A former funeral home co-owner will have to wait a little longer for prosecutors to respond to the appeal she filed against the sentence for mail fraud in a scheme to sell bodies and body parts to third parties without the consent or knowledge of families, according to the Montrose Daily Press.
Megan Hess, 45, and her mother, 68-year-old Shirley Koch, pleaded guilty in July 2022 to one count of mail fraud inMesa County, Colorado, the 2020 Department of Justice indictment alleges.
The DOJ statement accuses both women of returning remains to families that weren’t those of their loved ones, and of mailing body parts infected with diseases to buyers while forging paperwork to claim they were disease-free.
Koch, in specific, pleaded guilty to her part in the fraud, and is accused of actually harvesting the body parts to sell, the Press says. On Jan. 3, 2023, U.S. District Judge Christine Arguello sentenced Hess to 20 years in prison and Koch to 15 years.
Now, Koch is claiming the sentence is much longer than the terms of the plea agreement she originally cooperated with, the Press states. She adds that the sentence aligns more with the judge’s “moral outrage” and that she is being punished for the crimes of her daughter. Koch is requesting a new sentence to align with her original agreement: 63 to 78 months.
The US Attorney’s Office has requested for more time to respond to the appeal due to the number of other cases they are wrapped up in, the Press reports. Assistant U.S. Attorney Elizabeth Ford Milani said in a July 14, 2023 motion that prosecutors won’t be able to file an answer before the July 21 deadline.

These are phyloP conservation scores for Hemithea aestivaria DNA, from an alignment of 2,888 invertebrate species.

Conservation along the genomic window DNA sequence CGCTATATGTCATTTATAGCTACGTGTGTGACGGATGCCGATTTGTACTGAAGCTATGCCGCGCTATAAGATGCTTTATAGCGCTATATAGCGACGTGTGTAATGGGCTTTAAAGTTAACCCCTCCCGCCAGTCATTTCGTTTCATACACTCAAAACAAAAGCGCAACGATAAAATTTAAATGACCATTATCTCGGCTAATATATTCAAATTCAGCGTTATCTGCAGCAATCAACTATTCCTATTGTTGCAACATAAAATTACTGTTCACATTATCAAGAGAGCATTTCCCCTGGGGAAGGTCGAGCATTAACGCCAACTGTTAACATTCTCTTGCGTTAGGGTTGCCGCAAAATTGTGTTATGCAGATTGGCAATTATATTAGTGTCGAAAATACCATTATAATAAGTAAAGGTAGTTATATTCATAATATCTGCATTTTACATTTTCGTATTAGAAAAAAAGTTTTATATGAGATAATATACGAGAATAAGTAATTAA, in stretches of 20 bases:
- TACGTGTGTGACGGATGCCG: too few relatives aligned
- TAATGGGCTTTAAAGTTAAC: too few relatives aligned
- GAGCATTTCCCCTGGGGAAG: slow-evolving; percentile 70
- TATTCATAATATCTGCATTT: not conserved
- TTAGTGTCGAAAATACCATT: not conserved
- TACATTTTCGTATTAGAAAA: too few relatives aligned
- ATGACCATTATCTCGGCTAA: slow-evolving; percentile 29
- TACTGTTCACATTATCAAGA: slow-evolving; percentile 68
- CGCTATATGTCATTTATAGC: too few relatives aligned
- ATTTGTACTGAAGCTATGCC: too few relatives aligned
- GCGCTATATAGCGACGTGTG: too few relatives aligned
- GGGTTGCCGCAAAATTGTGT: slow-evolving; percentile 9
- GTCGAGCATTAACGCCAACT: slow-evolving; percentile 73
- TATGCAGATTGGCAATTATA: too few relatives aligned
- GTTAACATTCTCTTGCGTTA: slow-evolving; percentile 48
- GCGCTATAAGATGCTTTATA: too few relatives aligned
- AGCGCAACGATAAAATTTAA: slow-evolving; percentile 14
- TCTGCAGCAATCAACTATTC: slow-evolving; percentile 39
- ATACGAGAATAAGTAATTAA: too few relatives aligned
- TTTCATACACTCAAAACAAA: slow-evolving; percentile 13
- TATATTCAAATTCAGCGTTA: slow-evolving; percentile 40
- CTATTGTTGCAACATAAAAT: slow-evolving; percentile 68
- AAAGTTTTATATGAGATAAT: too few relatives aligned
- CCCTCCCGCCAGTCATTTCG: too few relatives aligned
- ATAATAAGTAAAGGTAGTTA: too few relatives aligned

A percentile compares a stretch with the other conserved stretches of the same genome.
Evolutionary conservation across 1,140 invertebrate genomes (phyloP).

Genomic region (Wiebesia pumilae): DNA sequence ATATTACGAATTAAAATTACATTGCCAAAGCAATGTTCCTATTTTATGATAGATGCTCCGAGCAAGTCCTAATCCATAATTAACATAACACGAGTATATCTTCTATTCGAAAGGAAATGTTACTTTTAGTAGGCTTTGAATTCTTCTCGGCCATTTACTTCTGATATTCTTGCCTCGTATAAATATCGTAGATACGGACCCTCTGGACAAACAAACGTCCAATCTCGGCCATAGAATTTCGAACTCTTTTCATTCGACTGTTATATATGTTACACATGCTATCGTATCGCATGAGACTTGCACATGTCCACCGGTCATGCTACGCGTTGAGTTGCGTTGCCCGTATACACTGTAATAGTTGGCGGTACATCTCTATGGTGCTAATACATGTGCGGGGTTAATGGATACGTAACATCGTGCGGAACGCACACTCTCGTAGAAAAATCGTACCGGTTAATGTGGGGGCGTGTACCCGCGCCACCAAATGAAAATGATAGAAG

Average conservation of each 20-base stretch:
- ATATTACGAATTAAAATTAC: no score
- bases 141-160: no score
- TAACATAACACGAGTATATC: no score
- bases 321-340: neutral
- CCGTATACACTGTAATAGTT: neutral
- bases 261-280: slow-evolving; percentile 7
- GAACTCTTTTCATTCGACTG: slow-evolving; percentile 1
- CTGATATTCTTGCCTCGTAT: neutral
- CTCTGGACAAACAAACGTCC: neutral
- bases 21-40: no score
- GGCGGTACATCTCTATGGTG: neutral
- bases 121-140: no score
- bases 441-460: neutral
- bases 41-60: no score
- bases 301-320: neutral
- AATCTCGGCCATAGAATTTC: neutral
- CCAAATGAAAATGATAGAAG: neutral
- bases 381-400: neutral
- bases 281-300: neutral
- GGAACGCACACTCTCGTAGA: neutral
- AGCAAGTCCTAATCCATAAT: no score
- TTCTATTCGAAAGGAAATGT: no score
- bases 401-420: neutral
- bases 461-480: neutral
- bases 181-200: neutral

Koch didn’t oppose, and the judge gave an extension to August 21, 2023, the Press says.
Koch previously said that she believed such donations of organs as she and Hess offered were vital to finding cures, while Hess’ attorney claimed her intentions were “pure” and that she “didn’t kill anybody,” the Press previously reported.
However, the US Attorney’s Office placed a monetary value of $1.2 million of damage upon Hess and Koch’s actions, the Press says. Hess argued that that since the buyers benefited, such monetary loss didn’t exist, while the prosecution retorted that had buyers known the circumstances under which the body parts were being sold, no sales would have occurred at all.
Judge Christine Arguello said the loss was “just not measurable,” the Press says.
Hess is also appealing her sentence, according to the Press. She further claimed that the cost of the services should be deducted from the loss calculations, rendering the loss total to under $1 million, and therefore should shorten her sentence.